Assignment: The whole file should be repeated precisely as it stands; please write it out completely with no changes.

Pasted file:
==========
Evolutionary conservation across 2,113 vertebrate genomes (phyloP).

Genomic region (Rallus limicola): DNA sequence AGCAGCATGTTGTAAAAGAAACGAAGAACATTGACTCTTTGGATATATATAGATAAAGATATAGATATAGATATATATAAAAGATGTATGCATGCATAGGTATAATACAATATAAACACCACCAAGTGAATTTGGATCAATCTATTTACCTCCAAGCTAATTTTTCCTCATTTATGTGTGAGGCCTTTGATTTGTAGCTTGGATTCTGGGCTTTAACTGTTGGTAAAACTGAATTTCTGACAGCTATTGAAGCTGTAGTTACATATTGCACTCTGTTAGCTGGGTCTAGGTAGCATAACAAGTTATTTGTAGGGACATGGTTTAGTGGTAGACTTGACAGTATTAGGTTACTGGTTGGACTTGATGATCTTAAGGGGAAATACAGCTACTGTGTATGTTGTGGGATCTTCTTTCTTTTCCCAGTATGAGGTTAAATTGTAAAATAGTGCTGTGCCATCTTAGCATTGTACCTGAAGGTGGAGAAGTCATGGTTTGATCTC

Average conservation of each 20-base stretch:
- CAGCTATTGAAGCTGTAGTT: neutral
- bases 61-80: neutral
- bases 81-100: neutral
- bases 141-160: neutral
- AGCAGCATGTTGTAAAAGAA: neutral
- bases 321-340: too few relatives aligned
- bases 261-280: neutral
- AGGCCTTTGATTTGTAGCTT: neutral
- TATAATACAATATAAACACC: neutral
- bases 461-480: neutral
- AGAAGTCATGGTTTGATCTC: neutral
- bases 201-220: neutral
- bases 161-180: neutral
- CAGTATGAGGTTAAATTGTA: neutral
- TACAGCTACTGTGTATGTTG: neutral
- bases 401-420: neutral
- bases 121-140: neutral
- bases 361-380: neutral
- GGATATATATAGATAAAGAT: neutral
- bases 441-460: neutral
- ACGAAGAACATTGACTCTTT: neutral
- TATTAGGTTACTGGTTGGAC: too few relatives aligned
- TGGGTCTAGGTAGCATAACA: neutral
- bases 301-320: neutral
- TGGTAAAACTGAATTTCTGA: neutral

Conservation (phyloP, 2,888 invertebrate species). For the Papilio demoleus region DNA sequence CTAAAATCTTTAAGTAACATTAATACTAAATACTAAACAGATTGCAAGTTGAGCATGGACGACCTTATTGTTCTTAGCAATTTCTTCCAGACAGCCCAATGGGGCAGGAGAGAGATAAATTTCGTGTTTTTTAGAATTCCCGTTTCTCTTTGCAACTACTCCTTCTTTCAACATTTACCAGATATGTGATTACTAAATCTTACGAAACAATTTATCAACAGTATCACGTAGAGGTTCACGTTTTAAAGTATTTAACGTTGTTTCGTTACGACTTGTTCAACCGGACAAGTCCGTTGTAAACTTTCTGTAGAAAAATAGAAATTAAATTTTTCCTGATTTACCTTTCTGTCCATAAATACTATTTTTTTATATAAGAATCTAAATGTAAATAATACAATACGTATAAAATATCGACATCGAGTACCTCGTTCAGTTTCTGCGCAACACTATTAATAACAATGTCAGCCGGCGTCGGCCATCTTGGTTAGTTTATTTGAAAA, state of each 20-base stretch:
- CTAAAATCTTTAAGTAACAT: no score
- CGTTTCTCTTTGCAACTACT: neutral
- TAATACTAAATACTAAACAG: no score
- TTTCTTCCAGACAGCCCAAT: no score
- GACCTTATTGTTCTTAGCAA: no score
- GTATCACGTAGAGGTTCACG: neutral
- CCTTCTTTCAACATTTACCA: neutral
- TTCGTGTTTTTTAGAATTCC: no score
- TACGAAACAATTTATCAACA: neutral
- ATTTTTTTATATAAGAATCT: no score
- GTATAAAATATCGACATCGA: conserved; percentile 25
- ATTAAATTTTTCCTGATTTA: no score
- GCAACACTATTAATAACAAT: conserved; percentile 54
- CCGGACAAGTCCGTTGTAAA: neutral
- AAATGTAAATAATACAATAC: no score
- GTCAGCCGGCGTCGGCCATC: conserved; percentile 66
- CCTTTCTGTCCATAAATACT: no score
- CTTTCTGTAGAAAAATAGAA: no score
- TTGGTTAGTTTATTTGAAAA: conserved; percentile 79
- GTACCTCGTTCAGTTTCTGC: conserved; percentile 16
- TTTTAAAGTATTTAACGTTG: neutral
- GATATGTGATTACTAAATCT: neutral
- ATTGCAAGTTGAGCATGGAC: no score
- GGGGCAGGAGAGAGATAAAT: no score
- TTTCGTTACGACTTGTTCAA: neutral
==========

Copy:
Evolutionary conservation across 2,113 vertebrate genomes (phyloP).

Genomic region (Rallus limicola): DNA sequence AGCAGCATGTTGTAAAAGAAACGAAGAACATTGACTCTTTGGATATATATAGATAAAGATATAGATATAGATATATATAAAAGATGTATGCATGCATAGGTATAATACAATATAAACACCACCAAGTGAATTTGGATCAATCTATTTACCTCCAAGCTAATTTTTCCTCATTTATGTGTGAGGCCTTTGATTTGTAGCTTGGATTCTGGGCTTTAACTGTTGGTAAAACTGAATTTCTGACAGCTATTGAAGCTGTAGTTACATATTGCACTCTGTTAGCTGGGTCTAGGTAGCATAACAAGTTATTTGTAGGGACATGGTTTAGTGGTAGACTTGACAGTATTAGGTTACTGGTTGGACTTGATGATCTTAAGGGGAAATACAGCTACTGTGTATGTTGTGGGATCTTCTTTCTTTTCCCAGTATGAGGTTAAATTGTAAAATAGTGCTGTGCCATCTTAGCATTGTACCTGAAGGTGGAGAAGTCATGGTTTGATCTC

Average conservation of each 20-base stretch:
- CAGCTATTGAAGCTGTAGTT: neutral
- bases 61-80: neutral
- bases 81-100: neutral
- bases 141-160: neutral
- AGCAGCATGTTGTAAAAGAA: neutral
- bases 321-340: too few relatives aligned
- bases 261-280: neutral
- AGGCCTTTGATTTGTAGCTT: neutral
- TATAATACAATATAAACACC: neutral
- bases 461-480: neutral
- AGAAGTCATGGTTTGATCTC: neutral
- bases 201-220: neutral
- bases 161-180: neutral
- CAGTATGAGGTTAAATTGTA: neutral
- TACAGCTACTGTGTATGTTG: neutral
- bases 401-420: neutral
- bases 121-140: neutral
- bases 361-380: neutral
- GGATATATATAGATAAAGAT: neutral
- bases 441-460: neutral
- ACGAAGAACATTGACTCTTT: neutral
- TATTAGGTTACTGGTTGGAC: too few relatives aligned
- TGGGTCTAGGTAGCATAACA: neutral
- bases 301-320: neutral
- TGGTAAAACTGAATTTCTGA: neutral

Conservation (phyloP, 2,888 invertebrate species). For the Papilio demoleus region DNA sequence CTAAAATCTTTAAGTAACATTAATACTAAATACTAAACAGATTGCAAGTTGAGCATGGACGACCTTATTGTTCTTAGCAATTTCTTCCAGACAGCCCAATGGGGCAGGAGAGAGATAAATTTCGTGTTTTTTAGAATTCCCGTTTCTCTTTGCAACTACTCCTTCTTTCAACATTTACCAGATATGTGATTACTAAATCTTACGAAACAATTTATCAACAGTATCACGTAGAGGTTCACGTTTTAAAGTATTTAACGTTGTTTCGTTACGACTTGTTCAACCGGACAAGTCCGTTGTAAACTTTCTGTAGAAAAATAGAAATTAAATTTTTCCTGATTTACCTTTCTGTCCATAAATACTATTTTTTTATATAAGAATCTAAATGTAAATAATACAATACGTATAAAATATCGACATCGAGTACCTCGTTCAGTTTCTGCGCAACACTATTAATAACAATGTCAGCCGGCGTCGGCCATCTTGGTTAGTTTATTTGAAAA, state of each 20-base stretch:
- CTAAAATCTTTAAGTAACAT: no score
- CGTTTCTCTTTGCAACTACT: neutral
- TAATACTAAATACTAAACAG: no score
- TTTCTTCCAGACAGCCCAAT: no score
- GACCTTATTGTTCTTAGCAA: no score
- GTATCACGTAGAGGTTCACG: neutral
- CCTTCTTTCAACATTTACCA: neutral
- TTCGTGTTTTTTAGAATTCC: no score
- TACGAAACAATTTATCAACA: neutral
- ATTTTTTTATATAAGAATCT: no score
- GTATAAAATATCGACATCGA: conserved; percentile 25
- ATTAAATTTTTCCTGATTTA: no score
- GCAACACTATTAATAACAAT: conserved; percentile 54
- CCGGACAAGTCCGTTGTAAA: neutral
- AAATGTAAATAATACAATAC: no score
- GTCAGCCGGCGTCGGCCATC: conserved; percentile 66
- CCTTTCTGTCCATAAATACT: no score
- CTTTCTGTAGAAAAATAGAA: no score
- TTGGTTAGTTTATTTGAAAA: conserved; percentile 79
- GTACCTCGTTCAGTTTCTGC: conserved; percentile 16
- TTTTAAAGTATTTAACGTTG: neutral
- GATATGTGATTACTAAATCT: neutral
- ATTGCAAGTTGAGCATGGAC: no score
- GGGGCAGGAGAGAGATAAAT: no score
- TTTCGTTACGACTTGTTCAA: neutral